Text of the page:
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Communities Struggle with Realities of Illegal Immigrants and Day Laborers

A recent Pew Hispanic Center survey found that the number of illegal immigrants in the United States has jumped by 25 percent in four years, to about 10.3 million. Immigration is a contentious issue at the national level with lawmakers in Washington arguing about whether increased immigration will help or hurt society. But as VOA News' Brian Padden has learned, illegal immigration is also a divisive issue for local governments trying to deal with the reality of a changing cultural landscape.

They are the workers who build the new homes and trim the shrubs for the legal residents of the town of Herndon, Virginia, located just outside of the nation's capital. And they are mostly illegal immigrants.

Every morning, day laborers, such as Alex Hernandez, gather here at a local convenience store to look for work. He says, "Everyday we are here more than 200 people at the most, 40 people get jobs."

Here it's a buyer's market. A car pulling up in need of only one worker for the day is surrounded by eager applicants.

Franco Torsio says he and the other day workers are filling a labor shortage, not taking jobs from Americans. "The American citizens, the residents don't want to do the difficult jobs. These jobs go to the immigrants. Dangerous work."

But they resent the way they are treated in return, because they are here illegally: no insurance if they get injured, no legal recourse if they don't get paid, and not even a roof over their heads while they wait for work.

Torsio adds, "It is hard to win these things when you don't have documents and we don't have anyone to represent us, or help us. We are here alone."

Some local groups and businesses that want to help the day laborers have been lobbying Herndon officials to use taxpayers' money to build a regulated day laborer site at the edge of town.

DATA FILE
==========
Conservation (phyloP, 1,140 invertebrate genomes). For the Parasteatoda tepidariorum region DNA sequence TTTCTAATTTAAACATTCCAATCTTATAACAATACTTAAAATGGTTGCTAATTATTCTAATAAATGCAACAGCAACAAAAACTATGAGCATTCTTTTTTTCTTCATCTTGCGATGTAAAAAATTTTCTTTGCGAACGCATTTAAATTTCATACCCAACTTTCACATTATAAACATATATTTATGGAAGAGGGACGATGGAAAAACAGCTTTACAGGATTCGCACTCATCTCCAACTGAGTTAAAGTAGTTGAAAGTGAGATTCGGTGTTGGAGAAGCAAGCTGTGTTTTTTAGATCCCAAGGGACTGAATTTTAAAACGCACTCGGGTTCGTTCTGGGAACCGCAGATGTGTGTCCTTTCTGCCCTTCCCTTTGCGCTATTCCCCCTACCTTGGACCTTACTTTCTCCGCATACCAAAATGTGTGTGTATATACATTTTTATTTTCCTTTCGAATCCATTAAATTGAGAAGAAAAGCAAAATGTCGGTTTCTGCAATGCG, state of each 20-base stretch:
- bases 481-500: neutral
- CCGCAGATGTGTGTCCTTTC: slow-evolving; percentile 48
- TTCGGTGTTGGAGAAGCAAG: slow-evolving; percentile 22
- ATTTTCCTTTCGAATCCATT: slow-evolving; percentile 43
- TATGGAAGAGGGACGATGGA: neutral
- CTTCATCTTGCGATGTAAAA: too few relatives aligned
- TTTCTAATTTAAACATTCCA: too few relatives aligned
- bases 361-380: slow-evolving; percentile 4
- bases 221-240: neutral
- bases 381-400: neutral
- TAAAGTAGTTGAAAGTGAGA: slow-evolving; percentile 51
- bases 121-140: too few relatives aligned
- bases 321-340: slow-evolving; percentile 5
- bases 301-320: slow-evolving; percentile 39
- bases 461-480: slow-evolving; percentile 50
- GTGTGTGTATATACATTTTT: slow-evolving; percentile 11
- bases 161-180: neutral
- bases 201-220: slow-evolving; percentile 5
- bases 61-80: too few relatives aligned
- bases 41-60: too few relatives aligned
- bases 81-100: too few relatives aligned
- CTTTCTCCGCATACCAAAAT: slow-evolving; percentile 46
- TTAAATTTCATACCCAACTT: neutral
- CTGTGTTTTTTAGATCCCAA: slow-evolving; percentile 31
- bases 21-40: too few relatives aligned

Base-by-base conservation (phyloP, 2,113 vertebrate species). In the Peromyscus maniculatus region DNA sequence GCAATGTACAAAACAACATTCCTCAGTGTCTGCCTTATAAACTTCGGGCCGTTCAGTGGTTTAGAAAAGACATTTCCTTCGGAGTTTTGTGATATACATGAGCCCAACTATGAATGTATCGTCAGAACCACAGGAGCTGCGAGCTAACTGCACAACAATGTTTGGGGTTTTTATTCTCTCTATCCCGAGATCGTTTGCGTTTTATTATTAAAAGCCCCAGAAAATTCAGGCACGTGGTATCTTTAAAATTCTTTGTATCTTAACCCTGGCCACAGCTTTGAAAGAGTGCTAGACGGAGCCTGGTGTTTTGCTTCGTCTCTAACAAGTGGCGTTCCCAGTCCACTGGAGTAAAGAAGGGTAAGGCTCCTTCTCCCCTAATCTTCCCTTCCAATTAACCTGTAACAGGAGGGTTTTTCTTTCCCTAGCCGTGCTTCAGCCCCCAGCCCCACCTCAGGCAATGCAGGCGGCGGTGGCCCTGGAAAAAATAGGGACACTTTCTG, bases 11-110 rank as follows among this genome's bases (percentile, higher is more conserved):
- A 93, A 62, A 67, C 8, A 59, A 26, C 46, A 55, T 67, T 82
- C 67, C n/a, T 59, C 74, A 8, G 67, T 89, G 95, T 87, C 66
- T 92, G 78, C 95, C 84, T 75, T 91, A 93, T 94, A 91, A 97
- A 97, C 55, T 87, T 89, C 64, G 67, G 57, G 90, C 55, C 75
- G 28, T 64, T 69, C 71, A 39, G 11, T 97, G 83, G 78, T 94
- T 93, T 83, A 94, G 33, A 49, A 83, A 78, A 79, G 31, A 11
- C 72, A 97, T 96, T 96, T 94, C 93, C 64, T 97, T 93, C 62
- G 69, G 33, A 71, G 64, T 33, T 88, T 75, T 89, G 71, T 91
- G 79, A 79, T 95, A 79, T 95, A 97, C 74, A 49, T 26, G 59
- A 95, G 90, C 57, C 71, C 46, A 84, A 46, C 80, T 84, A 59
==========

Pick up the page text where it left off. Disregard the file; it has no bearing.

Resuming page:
Bill Threlkeld, with the group Project Hope and Harmony, says the plan for the new site would include not just protection from the elements but English classes, job training and assistance to ensure that the workers rights are not violated.

"What we want to try to do here is build activities where people can begin to understand each other and feel like everybody here is a neighbor one with another."

Many local residents are not feeling as neighborly. Jack Corkey, who owns a local bread shop says, "For me the issue is not so much that it's taxpayer money, more that if the people are availing themselves of government services are primarily illegal aliens, I think that's a problem for a lot of people that taxpayers' money's being used for that."

Many residents think the proposed center would only attract more illegal aliens to Herndon. Maryann Cerick lives near the current site and thinks its a bad idea. She says, "I don't think the town has any business encouraging people to come in. It's bringing disease, it's bringing a bad name to the town of Herndon."

Despite a chorus of complaints from local residents, Herndon Mayor Michael O'Reilly supports building a new site. He said, "There are a lot of people saying we may attract more illegal immigrants if we establish a regulated site. What I think they fail to consider and understand is that we currently have a day laborer site."

The mayor says maintaining the status quo, a growing number of people hanging on a street corner, is unacceptable. "I'd like the federal government to resolve this for me or the state government but no one is doing anything."

Since local governments do not have the authority to enforce immigration laws, the town of Herndon can't make the problem go away. So they must find a way to live with it.